I discuss SAS Expanders a lot on this site, primarily dealing with the HP SAS Expander. One option that came out in the December 2010 High-end and Mid-Range Buyer’s guides was purchasing a chassis with a redundant PSU and a built-in SAS expander. Today we will be looking at one of Supermicro’s SC216 series chassis, the SC216E1-R900LPB.
The SC216 series is a 2U chassis that features 1+1 redundant PSUs either in 900w (will be shown in the one I purchased below) or 1200w gold certified capacities. This difference is shown by R900 or R1200 in the model number. Further, one can order a SC216 with either seven low profile expansion slots, or four full height, three half height expansion slots (LPB and UB respectively). One other option is that one can order the SC216 with either no-SAS expander, with a single SAS expander, or with two SAS expanders (SC216A, SC216E1, SC216E2 respectively). Needless to say, there are a lot of choices here. For this review I purchased the SC216E1-R900LPB so a SC216 chassis with a single 3.0gbps SAS expander, 900w redundant PSU, and seven low profile expansion slots.
Probably the defining feature of the SC216 chassis line is the front row of 24x 2.5″ SAS or SATA hot-swap bays. Drives install into the caddies by screwing in the sides of the drive. Drives then insert into a single PCB backplane that has the SATA and power connectors for all twenty four drives. It is possible to purchase this chassis and install only one SFF-8087 cable and have all twenty-four hot swap drives online and accessible. Unlike some of the 2.5″ enclosures I have used, the SC216 allows sufficient airflow for 15K rpm SAS drives to be cooled.
One great feature of Supermicro cases are the hot-swap fans. Supermicro uses caddies for fans that can be released by depressing a small lever prior to pulling them out. From an ease of maintenance standpoint, this is a great feature because using a screwdriver to replace fans in a rackmount enclosure can be difficult post installation. On the subject of fans, there are a total of five fans, three 80mm fans spinning at 6300rpm and two small fans cooling the redundant 900w PSUs. The three hot-swap mid partition fans (FAN-0094L4 parts) are rated for 51dBA, 90.3CFM, and 15.6w, each! Needless to say, this enclosure is fairly loud and you want this tucked in a server room or somewhere else outside of earshot. Of course, with this class of chassis, this is nothing out of the ordinary and trading noise for airflow is generally seen as a positive trade-off. The fans push air through a special clear channel to up to two CPUs and with the clear channel one can use passive 2U heatsinks.
The redundant PSU has dual 900w (PWS-902-1R) units which sit inside the 2U redundant PSU carrier. These two units are very easy to replace with screw-less removal and insertion. They provide enough power for dual eight-pin CPU power connectors for installations with dual CPUs plus 24 drives. The power supply makes up a substantial portion of the chassis’ cost as each of the 1U power supplies costs approximately $180.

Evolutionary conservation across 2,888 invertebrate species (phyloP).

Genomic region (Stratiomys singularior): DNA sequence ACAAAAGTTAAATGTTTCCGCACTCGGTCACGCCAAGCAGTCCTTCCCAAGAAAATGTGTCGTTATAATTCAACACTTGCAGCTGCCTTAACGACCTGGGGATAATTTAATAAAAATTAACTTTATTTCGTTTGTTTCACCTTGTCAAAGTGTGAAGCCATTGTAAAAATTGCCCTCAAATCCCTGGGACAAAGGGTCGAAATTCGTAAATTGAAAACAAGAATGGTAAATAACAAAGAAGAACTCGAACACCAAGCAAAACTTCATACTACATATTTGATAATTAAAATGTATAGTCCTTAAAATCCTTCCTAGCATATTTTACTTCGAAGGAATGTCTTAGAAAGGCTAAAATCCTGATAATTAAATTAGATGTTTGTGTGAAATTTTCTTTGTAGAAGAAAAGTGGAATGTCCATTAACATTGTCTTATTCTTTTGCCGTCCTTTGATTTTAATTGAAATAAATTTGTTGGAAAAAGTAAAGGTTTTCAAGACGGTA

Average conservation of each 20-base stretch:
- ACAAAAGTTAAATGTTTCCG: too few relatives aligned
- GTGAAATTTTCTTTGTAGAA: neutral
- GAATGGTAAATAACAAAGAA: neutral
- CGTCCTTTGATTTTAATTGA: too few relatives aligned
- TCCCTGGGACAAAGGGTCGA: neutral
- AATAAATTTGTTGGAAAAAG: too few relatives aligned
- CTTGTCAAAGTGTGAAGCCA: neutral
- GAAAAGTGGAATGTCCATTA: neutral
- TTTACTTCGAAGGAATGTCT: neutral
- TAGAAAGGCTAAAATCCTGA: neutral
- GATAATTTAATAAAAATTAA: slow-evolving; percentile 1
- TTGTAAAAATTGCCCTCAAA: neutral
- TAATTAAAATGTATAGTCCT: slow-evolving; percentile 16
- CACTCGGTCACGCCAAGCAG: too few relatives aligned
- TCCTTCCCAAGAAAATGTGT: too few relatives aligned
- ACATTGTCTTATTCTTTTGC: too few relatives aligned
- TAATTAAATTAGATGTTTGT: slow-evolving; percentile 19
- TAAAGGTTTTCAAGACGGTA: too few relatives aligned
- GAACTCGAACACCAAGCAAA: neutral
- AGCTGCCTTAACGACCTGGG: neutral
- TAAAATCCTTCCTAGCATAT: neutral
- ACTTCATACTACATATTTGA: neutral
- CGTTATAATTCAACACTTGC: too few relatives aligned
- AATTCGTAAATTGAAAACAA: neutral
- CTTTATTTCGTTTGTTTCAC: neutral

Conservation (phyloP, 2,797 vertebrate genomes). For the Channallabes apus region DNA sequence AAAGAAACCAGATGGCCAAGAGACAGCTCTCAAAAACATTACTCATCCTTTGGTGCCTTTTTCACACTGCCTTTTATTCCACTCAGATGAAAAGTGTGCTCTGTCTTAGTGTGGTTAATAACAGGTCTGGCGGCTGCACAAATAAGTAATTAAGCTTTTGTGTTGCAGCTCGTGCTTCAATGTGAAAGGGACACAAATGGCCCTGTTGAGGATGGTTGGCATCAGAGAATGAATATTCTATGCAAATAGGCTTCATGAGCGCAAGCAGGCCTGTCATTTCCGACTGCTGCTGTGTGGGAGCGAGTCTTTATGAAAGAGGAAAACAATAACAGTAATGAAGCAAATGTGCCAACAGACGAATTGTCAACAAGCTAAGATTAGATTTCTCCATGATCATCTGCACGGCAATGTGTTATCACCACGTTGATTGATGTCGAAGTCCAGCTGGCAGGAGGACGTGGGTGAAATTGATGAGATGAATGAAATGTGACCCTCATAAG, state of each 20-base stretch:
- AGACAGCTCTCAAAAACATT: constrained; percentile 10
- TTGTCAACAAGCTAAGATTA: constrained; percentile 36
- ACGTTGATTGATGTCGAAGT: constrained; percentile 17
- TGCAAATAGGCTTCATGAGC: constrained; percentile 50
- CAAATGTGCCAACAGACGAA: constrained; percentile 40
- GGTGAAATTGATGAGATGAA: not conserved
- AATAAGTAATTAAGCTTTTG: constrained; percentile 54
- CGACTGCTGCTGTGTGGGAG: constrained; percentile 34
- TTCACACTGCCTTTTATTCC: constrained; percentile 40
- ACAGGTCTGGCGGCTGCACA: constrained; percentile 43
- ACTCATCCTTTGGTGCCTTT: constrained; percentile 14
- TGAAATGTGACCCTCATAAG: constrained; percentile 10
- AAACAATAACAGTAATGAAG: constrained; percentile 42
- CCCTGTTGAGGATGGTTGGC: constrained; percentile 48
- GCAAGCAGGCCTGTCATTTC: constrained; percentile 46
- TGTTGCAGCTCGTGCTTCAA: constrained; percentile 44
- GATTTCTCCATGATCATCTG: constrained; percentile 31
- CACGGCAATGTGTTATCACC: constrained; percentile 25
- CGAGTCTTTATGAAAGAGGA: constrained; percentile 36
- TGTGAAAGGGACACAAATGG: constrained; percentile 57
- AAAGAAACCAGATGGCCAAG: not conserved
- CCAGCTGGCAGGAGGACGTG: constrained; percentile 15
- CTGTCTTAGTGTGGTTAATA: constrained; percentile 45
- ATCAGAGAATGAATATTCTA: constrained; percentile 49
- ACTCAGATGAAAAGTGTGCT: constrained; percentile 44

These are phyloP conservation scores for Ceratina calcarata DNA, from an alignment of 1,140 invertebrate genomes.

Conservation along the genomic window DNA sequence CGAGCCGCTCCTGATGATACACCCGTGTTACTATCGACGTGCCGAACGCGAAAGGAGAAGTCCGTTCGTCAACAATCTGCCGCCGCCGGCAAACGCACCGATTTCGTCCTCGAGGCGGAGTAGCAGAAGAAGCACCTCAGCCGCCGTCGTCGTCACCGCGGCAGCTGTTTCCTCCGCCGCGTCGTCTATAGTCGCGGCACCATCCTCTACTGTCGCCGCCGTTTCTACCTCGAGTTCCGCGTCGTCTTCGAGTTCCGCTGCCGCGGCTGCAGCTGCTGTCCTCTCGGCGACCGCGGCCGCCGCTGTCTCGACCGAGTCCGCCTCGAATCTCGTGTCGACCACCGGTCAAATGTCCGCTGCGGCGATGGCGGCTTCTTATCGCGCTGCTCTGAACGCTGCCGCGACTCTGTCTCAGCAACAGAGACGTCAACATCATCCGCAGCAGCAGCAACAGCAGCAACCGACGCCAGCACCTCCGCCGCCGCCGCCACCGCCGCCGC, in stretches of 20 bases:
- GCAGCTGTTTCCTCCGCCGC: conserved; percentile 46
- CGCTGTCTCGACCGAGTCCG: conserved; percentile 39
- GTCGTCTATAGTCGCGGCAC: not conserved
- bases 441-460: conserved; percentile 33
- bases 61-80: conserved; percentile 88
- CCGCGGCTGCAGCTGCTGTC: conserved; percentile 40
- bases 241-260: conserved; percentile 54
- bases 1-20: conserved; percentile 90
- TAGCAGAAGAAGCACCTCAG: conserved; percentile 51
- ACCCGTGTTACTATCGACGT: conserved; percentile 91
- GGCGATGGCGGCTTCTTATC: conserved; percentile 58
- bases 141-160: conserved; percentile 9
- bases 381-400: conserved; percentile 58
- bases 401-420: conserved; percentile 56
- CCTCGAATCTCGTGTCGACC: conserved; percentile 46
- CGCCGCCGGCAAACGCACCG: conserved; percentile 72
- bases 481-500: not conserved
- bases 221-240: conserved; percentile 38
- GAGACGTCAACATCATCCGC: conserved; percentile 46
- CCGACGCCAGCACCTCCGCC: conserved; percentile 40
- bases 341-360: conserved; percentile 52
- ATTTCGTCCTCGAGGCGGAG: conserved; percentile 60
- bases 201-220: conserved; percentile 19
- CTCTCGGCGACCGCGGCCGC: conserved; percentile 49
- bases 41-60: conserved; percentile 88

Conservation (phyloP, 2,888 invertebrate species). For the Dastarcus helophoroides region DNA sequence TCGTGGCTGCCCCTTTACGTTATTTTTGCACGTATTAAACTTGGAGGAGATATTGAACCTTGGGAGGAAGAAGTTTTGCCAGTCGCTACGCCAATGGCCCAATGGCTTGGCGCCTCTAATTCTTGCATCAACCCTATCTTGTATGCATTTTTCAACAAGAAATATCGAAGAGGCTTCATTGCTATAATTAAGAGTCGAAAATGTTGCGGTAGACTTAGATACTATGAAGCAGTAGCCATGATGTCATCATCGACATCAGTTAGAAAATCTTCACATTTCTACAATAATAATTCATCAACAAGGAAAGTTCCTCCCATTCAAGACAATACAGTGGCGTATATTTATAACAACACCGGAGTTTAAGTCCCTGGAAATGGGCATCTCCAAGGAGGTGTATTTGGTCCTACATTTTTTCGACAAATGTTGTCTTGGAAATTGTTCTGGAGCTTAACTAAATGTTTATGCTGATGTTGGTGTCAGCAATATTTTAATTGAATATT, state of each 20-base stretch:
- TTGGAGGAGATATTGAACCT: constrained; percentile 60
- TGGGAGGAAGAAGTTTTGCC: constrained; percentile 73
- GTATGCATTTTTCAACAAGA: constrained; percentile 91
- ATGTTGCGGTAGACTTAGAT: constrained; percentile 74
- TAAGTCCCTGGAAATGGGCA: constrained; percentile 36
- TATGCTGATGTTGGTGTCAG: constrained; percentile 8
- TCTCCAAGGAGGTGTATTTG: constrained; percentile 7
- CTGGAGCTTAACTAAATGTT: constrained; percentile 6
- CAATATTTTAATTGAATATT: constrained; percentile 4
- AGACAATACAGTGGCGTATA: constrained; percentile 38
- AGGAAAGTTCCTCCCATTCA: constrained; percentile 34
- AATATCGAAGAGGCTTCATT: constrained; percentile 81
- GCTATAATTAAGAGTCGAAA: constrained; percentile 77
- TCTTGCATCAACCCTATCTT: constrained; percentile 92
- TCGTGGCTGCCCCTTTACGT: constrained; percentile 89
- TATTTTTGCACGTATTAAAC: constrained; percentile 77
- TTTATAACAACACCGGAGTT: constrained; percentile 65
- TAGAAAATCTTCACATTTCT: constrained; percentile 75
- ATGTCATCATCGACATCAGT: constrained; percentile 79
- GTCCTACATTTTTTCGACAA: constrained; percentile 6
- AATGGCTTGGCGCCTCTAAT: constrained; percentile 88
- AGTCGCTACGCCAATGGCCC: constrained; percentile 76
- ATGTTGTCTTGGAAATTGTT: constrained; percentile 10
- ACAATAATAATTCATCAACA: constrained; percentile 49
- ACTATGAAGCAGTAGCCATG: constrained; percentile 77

With the onboard SAS expander powered by molex power instead of a PCIe slot, one can use the Supermicro Power Control Card (CSE-PTJBOD-CB1) to power the enclosure with no motherboard in order to run it as a JBOD enclosure. Given, this is an interesting chassis as it allows a user to cram 24x 2.5″ drives in a very small 2U form factor, but I think redundant 900w PSUs are a bit too much for 24x 2.5″ drives, even 15K SAS variants in JBOD configurations. I am actually using this chassis as a holding ground for 2.5″ SSDs for L2ARC purposes so I could see how one would think to use this as a JBOD chassis. Supermicro recommends its LSI 1068E based controllers to connect to the expander, which leads to a lot of compatible controllers to use with the chassis and expander. For more bandwidth, one may look to the dual expander E2 variant.
The SC216’s build quality is great, especially when compared to a lot of less expensive alternatives. The chassis is fairly sturdy for a 2U design without too much flex when installed on the rack mount rails. One nice feature is that the cabling has pre-defined routing which is made possible, in large part, because the PSU is included with the chassis. Little touches, like the clear airflow tray, hot-swap fans, easy drive removal and etc. do help to make the chassis quickly serviceable.
At the end of the day, there are many less expensive chassis, SAS expander, and power supply options available. However, there are merits to purchasing them all-in-one package because the level of integration and serviceability one achieves with purchasing a single unit. One, hopefully forthcoming, update that would be welcome is a SAS 6.0gbps based expander being included in the package. Also, some users may want to get an expander-less chassis versions to provide higher I/O performance and reduce complexity with the SAS expander(s) that one can get integrated into the SC216 line. Overall, the SC216 line provides a lot of flexibility when one wants to make a high-performance 2.5″ disk based machine. I could see this chassis loaded with 6.0gbps SAS/ SATA controllers, dual processors, lots of ram, and SSDs to make one IOP powerhouse of a storage system.